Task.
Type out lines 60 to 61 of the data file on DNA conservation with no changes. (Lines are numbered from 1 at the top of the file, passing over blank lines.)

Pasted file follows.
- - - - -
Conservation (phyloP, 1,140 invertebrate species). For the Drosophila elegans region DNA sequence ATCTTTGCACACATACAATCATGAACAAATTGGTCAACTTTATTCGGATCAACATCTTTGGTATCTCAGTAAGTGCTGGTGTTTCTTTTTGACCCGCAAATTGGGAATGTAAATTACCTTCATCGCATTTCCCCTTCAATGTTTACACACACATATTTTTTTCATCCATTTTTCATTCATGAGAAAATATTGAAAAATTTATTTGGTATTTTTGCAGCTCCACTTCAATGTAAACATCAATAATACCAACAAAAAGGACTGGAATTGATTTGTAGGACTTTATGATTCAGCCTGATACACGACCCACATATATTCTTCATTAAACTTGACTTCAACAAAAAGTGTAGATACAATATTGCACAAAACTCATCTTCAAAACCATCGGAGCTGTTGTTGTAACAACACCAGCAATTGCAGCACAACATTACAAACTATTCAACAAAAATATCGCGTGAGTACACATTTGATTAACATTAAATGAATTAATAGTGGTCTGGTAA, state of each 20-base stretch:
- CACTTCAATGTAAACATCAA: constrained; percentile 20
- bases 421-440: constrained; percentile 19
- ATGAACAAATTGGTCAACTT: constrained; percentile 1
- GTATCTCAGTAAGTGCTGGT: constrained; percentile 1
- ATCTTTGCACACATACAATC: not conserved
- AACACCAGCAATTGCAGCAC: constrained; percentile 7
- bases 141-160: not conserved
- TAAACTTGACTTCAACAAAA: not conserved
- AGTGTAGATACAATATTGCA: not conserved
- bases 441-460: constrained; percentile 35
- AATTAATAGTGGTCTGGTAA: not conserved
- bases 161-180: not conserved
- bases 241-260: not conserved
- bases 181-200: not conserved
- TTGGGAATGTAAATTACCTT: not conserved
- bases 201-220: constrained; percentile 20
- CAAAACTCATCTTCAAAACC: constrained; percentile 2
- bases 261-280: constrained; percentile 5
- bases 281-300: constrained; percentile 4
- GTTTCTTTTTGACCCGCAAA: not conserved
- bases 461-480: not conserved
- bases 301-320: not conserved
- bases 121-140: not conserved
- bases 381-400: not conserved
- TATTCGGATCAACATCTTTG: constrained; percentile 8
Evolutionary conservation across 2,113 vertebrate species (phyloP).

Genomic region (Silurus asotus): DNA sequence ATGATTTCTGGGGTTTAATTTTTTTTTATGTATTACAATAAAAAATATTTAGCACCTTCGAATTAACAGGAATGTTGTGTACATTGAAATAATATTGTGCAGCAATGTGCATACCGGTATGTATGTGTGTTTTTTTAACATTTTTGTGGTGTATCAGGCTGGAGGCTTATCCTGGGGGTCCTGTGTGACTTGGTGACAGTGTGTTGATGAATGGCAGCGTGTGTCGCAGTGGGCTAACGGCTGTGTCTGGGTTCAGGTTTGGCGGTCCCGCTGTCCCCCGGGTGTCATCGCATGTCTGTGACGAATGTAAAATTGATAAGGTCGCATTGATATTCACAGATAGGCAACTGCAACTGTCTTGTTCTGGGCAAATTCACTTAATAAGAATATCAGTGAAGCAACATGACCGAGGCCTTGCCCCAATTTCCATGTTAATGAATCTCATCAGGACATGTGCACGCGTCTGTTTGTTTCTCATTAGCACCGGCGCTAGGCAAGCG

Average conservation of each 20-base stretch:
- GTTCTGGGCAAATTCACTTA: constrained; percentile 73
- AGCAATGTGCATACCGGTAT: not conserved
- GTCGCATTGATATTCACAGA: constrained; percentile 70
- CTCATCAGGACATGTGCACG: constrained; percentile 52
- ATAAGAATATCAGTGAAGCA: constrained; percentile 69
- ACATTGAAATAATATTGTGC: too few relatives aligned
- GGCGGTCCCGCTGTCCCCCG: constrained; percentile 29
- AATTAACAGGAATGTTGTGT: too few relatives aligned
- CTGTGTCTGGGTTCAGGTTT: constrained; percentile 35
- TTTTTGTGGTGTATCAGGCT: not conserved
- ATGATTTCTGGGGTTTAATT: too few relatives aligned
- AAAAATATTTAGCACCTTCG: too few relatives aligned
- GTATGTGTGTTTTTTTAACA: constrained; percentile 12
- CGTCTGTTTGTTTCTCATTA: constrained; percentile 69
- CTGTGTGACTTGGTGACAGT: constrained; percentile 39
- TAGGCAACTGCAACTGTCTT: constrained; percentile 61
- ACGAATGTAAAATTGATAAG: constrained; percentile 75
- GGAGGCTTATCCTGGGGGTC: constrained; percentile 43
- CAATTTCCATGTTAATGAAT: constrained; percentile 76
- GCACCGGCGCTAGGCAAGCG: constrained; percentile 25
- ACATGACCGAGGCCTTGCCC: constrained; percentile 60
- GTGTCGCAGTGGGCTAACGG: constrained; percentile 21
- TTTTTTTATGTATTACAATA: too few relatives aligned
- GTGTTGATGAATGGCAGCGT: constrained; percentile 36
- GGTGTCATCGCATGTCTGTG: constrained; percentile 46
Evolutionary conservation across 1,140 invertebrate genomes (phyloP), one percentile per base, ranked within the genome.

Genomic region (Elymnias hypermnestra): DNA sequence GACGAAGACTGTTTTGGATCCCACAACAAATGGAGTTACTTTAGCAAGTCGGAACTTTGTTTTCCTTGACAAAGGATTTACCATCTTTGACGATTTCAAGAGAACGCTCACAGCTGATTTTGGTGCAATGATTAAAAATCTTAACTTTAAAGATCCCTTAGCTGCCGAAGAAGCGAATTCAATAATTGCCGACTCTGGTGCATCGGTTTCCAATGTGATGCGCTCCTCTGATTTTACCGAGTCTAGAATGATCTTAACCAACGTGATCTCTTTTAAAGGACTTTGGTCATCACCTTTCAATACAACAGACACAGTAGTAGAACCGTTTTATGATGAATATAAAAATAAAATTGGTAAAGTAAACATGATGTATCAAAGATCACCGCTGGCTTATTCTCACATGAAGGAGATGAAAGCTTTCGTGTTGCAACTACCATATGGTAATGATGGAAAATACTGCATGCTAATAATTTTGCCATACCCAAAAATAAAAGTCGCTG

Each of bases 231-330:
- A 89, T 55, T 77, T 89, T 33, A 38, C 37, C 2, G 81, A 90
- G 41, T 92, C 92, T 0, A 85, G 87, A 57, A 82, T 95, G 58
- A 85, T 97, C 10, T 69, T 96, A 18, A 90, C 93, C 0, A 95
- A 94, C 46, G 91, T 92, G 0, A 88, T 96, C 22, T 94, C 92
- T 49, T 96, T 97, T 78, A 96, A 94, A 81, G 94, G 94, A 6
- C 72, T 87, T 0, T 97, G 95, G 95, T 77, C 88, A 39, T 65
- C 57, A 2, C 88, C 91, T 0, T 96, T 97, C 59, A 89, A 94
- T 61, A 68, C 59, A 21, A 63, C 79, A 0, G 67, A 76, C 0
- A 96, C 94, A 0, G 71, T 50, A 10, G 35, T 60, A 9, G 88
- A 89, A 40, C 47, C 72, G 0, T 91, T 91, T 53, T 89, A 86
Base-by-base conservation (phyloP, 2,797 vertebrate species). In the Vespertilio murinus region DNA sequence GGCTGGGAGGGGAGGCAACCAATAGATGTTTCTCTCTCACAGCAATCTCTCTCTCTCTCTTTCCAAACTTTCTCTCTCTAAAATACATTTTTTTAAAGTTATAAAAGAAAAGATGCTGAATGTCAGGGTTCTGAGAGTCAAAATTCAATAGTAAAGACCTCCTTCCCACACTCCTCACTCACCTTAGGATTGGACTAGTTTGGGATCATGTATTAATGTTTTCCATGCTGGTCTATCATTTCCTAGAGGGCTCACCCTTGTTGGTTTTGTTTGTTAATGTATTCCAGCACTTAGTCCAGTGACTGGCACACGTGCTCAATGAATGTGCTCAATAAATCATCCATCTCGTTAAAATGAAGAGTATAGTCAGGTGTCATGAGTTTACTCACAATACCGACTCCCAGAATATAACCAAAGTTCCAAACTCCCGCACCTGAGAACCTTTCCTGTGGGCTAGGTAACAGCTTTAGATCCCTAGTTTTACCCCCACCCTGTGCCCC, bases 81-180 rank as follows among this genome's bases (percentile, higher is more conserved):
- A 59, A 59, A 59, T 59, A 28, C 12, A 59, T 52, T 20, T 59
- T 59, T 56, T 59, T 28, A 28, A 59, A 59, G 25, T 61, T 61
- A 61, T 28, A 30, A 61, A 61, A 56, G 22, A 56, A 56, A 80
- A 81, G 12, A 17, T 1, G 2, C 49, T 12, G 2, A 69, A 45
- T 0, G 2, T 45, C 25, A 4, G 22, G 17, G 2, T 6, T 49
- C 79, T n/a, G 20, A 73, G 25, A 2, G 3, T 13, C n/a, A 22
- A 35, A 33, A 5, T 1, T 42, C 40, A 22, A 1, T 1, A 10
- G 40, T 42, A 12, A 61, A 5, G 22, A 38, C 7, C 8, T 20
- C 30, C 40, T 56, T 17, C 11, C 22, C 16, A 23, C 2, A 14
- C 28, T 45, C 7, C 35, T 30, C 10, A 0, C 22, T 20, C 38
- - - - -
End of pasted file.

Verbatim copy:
- A 85, T 97, C 10, T 69, T 96, A 18, A 90, C 93, C 0, A 95
- A 94, C 46, G 91, T 92, G 0, A 88, T 96, C 22, T 94, C 92